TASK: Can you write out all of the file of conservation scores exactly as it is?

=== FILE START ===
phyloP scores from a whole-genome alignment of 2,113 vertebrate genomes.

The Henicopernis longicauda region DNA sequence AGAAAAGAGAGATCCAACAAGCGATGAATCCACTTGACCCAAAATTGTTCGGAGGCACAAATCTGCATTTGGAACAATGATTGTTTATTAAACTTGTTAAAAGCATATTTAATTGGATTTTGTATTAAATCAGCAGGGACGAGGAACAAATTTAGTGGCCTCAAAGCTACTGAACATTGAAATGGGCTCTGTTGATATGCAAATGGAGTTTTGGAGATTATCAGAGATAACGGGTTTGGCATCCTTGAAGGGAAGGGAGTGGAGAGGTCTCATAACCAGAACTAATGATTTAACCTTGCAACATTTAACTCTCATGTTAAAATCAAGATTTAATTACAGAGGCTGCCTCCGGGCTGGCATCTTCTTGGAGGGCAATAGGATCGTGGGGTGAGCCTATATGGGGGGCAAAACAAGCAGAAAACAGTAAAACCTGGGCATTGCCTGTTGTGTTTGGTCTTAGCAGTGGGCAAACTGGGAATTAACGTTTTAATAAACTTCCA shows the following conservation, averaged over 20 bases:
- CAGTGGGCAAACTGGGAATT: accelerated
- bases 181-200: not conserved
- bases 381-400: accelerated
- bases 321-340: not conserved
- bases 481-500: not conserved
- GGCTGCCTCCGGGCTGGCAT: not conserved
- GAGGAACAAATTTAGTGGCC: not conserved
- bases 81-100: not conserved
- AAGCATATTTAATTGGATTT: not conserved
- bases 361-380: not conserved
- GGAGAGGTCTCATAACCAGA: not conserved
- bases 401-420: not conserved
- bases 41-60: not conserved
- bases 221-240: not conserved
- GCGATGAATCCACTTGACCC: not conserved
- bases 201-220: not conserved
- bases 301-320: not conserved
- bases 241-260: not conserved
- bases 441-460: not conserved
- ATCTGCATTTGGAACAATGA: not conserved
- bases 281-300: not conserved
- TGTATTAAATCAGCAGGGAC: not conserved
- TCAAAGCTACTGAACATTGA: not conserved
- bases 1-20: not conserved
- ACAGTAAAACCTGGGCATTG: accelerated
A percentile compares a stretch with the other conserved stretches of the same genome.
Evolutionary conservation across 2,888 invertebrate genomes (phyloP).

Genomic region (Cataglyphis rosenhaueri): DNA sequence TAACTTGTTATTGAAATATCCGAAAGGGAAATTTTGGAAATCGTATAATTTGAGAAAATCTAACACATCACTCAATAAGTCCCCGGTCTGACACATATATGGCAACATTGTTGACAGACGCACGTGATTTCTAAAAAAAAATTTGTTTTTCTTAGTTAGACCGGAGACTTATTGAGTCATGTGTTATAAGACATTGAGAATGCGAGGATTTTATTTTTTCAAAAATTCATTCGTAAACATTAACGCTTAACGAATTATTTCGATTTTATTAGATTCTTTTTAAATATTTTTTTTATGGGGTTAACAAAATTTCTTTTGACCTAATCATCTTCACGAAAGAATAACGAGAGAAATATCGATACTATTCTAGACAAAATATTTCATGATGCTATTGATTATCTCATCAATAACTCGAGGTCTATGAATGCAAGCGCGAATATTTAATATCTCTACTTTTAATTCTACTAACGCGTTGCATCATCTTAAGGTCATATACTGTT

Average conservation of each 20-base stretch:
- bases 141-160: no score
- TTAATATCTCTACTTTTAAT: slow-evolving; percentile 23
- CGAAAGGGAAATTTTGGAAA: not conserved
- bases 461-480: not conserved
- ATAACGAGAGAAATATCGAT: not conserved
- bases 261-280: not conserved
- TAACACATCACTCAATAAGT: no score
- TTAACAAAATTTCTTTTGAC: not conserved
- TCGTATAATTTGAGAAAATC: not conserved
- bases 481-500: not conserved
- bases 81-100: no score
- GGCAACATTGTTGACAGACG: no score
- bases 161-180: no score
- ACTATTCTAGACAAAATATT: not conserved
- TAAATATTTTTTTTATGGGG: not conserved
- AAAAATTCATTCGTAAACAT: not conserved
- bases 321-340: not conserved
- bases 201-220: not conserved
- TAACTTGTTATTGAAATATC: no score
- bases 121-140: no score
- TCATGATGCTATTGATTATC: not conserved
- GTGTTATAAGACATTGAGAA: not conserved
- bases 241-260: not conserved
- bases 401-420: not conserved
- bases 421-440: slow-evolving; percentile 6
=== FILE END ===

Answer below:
phyloP scores from a whole-genome alignment of 2,113 vertebrate genomes.

The Henicopernis longicauda region DNA sequence AGAAAAGAGAGATCCAACAAGCGATGAATCCACTTGACCCAAAATTGTTCGGAGGCACAAATCTGCATTTGGAACAATGATTGTTTATTAAACTTGTTAAAAGCATATTTAATTGGATTTTGTATTAAATCAGCAGGGACGAGGAACAAATTTAGTGGCCTCAAAGCTACTGAACATTGAAATGGGCTCTGTTGATATGCAAATGGAGTTTTGGAGATTATCAGAGATAACGGGTTTGGCATCCTTGAAGGGAAGGGAGTGGAGAGGTCTCATAACCAGAACTAATGATTTAACCTTGCAACATTTAACTCTCATGTTAAAATCAAGATTTAATTACAGAGGCTGCCTCCGGGCTGGCATCTTCTTGGAGGGCAATAGGATCGTGGGGTGAGCCTATATGGGGGGCAAAACAAGCAGAAAACAGTAAAACCTGGGCATTGCCTGTTGTGTTTGGTCTTAGCAGTGGGCAAACTGGGAATTAACGTTTTAATAAACTTCCA shows the following conservation, averaged over 20 bases:
- CAGTGGGCAAACTGGGAATT: accelerated
- bases 181-200: not conserved
- bases 381-400: accelerated
- bases 321-340: not conserved
- bases 481-500: not conserved
- GGCTGCCTCCGGGCTGGCAT: not conserved
- GAGGAACAAATTTAGTGGCC: not conserved
- bases 81-100: not conserved
- AAGCATATTTAATTGGATTT: not conserved
- bases 361-380: not conserved
- GGAGAGGTCTCATAACCAGA: not conserved
- bases 401-420: not conserved
- bases 41-60: not conserved
- bases 221-240: not conserved
- GCGATGAATCCACTTGACCC: not conserved
- bases 201-220: not conserved
- bases 301-320: not conserved
- bases 241-260: not conserved
- bases 441-460: not conserved
- ATCTGCATTTGGAACAATGA: not conserved
- bases 281-300: not conserved
- TGTATTAAATCAGCAGGGAC: not conserved
- TCAAAGCTACTGAACATTGA: not conserved
- bases 1-20: not conserved
- ACAGTAAAACCTGGGCATTG: accelerated
A percentile compares a stretch with the other conserved stretches of the same genome.
Evolutionary conservation across 2,888 invertebrate genomes (phyloP).

Genomic region (Cataglyphis rosenhaueri): DNA sequence TAACTTGTTATTGAAATATCCGAAAGGGAAATTTTGGAAATCGTATAATTTGAGAAAATCTAACACATCACTCAATAAGTCCCCGGTCTGACACATATATGGCAACATTGTTGACAGACGCACGTGATTTCTAAAAAAAAATTTGTTTTTCTTAGTTAGACCGGAGACTTATTGAGTCATGTGTTATAAGACATTGAGAATGCGAGGATTTTATTTTTTCAAAAATTCATTCGTAAACATTAACGCTTAACGAATTATTTCGATTTTATTAGATTCTTTTTAAATATTTTTTTTATGGGGTTAACAAAATTTCTTTTGACCTAATCATCTTCACGAAAGAATAACGAGAGAAATATCGATACTATTCTAGACAAAATATTTCATGATGCTATTGATTATCTCATCAATAACTCGAGGTCTATGAATGCAAGCGCGAATATTTAATATCTCTACTTTTAATTCTACTAACGCGTTGCATCATCTTAAGGTCATATACTGTT

Average conservation of each 20-base stretch:
- bases 141-160: no score
- TTAATATCTCTACTTTTAAT: slow-evolving; percentile 23
- CGAAAGGGAAATTTTGGAAA: not conserved
- bases 461-480: not conserved
- ATAACGAGAGAAATATCGAT: not conserved
- bases 261-280: not conserved
- TAACACATCACTCAATAAGT: no score
- TTAACAAAATTTCTTTTGAC: not conserved
- TCGTATAATTTGAGAAAATC: not conserved
- bases 481-500: not conserved
- bases 81-100: no score
- GGCAACATTGTTGACAGACG: no score
- bases 161-180: no score
- ACTATTCTAGACAAAATATT: not conserved
- TAAATATTTTTTTTATGGGG: not conserved
- AAAAATTCATTCGTAAACAT: not conserved
- bases 321-340: not conserved
- bases 201-220: not conserved
- TAACTTGTTATTGAAATATC: no score
- bases 121-140: no score
- TCATGATGCTATTGATTATC: not conserved
- GTGTTATAAGACATTGAGAA: not conserved
- bases 241-260: not conserved
- bases 401-420: not conserved
- bases 421-440: slow-evolving; percentile 6